You’ve heard it before… all it takes is one person to start a ball rolling. For equal access to reading and educational books for students with print disabilities, that person is Jessica McKay, an AT Specialist in Ysleta ISD, Texas.
The Ysleta district will roll out their widespread initiative this fall (2012) across 60 campuses, to hundreds of K to 12th graders who are blind, have low vision, a physical disability, such as cerebral palsy or a severe reading disability, like dyslexia.
Jessica, with the support of her supervisor, Leslie Armbruster, championed the initial cause. “Jessica has this amazing ability to take an idea and bring it to new heights,” said Leslie. “I did it for the kids,” adds Jessica.
Through their efforts, and the support of Deenie Gross, a Texas program coordinator from Benetech, (Bookshare’s parent organization), the trio encouraged over 110 educators and administrators to become Bookshare sponsors who download accessible books and K-12 textbooks on behalf of students who qualify, and to work toward a common goal of equal access. Participating in the initiative are Assistant Principals who lead the charge at local schools, Special Education Teachers, Reading and Dyslexia Specialists, Librarians, and the Special Education Assessment team who work on IEPs (Individual Education Plans).
Going above and beyond daily responsibilities
The IEP team is responsible for making accessible instruction materials (AIM) available for students who need the curricular materials in a digital format. “I heard about Bookshare and wanted to check it out,” said McKay. “If it saves us time and money, it would benefit our students and schools.”
In years past, AT specialists would sift through boxes of audio tapes-maybe 80 or 90 tapes-looking for one textbook. They would spend hours scanning books on ‘not-so-sophisticated’ optical scanning equipment, only to have the format be less than adequate for students with print disabilities.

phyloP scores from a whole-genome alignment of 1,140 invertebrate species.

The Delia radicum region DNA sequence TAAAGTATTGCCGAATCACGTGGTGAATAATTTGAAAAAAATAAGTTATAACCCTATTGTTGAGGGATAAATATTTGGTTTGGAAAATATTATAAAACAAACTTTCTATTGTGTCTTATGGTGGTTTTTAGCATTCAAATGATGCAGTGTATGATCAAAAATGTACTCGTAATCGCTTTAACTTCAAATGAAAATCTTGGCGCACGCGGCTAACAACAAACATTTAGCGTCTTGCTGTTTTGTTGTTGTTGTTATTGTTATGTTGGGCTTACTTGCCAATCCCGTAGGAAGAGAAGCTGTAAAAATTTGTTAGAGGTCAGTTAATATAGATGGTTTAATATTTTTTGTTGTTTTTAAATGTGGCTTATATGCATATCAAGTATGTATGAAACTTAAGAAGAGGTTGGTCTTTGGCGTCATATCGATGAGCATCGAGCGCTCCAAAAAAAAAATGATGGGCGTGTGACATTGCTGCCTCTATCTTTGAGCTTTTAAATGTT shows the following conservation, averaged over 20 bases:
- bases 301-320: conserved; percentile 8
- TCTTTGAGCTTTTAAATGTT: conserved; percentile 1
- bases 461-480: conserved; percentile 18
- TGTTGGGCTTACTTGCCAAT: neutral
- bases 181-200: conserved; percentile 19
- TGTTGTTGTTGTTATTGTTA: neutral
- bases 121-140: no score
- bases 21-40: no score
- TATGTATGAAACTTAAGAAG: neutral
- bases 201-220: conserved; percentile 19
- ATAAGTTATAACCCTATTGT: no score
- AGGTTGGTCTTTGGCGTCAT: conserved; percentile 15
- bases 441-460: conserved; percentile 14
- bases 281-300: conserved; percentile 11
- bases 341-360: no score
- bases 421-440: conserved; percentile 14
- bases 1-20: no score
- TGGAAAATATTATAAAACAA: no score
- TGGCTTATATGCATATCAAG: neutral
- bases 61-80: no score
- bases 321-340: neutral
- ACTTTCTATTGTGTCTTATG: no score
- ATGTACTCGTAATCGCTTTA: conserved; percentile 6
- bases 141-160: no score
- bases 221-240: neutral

They would also spend time searching the web and other resources to find literature titles, only to be confused with copyright restrictions. They would place many calls and emails to K-12 publishers to request textbooks on CD-ROMs. On the flip side, students who needed the accessible formats had to wait weeks or months to receive large print books. “I knew there had to be a better process,” said McKay.
Large District Implementation Roll-Out – Bookshare and AIM
As she began to use Bookshare, she found that requests for books for students who qualified exceeded her capacity to download the books. With her supervisor’s assistance, she arranged an informational session with the Texas district leadership to describe the use of Bookshare and discuss ideas to develop a large-scale implementation process. Executive Directors for Special Education, Elementary Education, and Instructional Technology quickly saw the benefit and pledged their full support. Here are some of the key points to their large district implementation roll out:
- Texas Education Agency (TEA) funded two Benetech program coordinators to support the roll-out with training, hands-on use and information.
- Assistant Principals took the responsibility to be primary contacts for their campuses and assigned key teachers to be Bookshare Sponsors at each school.
- Training was given to the Special Education Assessment staff and teachers on how to document the “need” for digital accessible books in IEPs and 504 plans.
- Sponsor teachers received training on strategies to “build-in” accessible instruction to the teaching process and written information about the benefits of AIM. They were also taught how to download books and monitor student progress.
- A Bookshare “Getting Started Guide” outlined step-by-step instructions on how to sign up students for memberships and to use the free reading software with text-to-speech.
- Summer trainings were held at schools with teachers and homebound instructors.
- Technology support came from campus technicians, librarians and media specialists.
- On an ongoing basis, annual district technology fairs will give educators opportunities for hands-on practice and to see demonstrations of Bookshare to broaden awareness about the initiative.
“I didn’t realize how fast this initiative would catch on,” said McKay. “Now others are talking about the benefits of Bookshare and AIM. Our advice to other school districts is to remember that any systemic program takes time. Start small — maybe one class – for one child — or get one teacher to download digital books on behalf of students who qualify. Make a difference to a few students; see it on their faces and in their abilities, it will be well worth your effort!”
We will check back with the Ysleta ISD team in October 2012 to write about their progress.
Special thanks to Deenie Gross, Benetech/Bookshare Outreach Coordinators who works with this Texas District.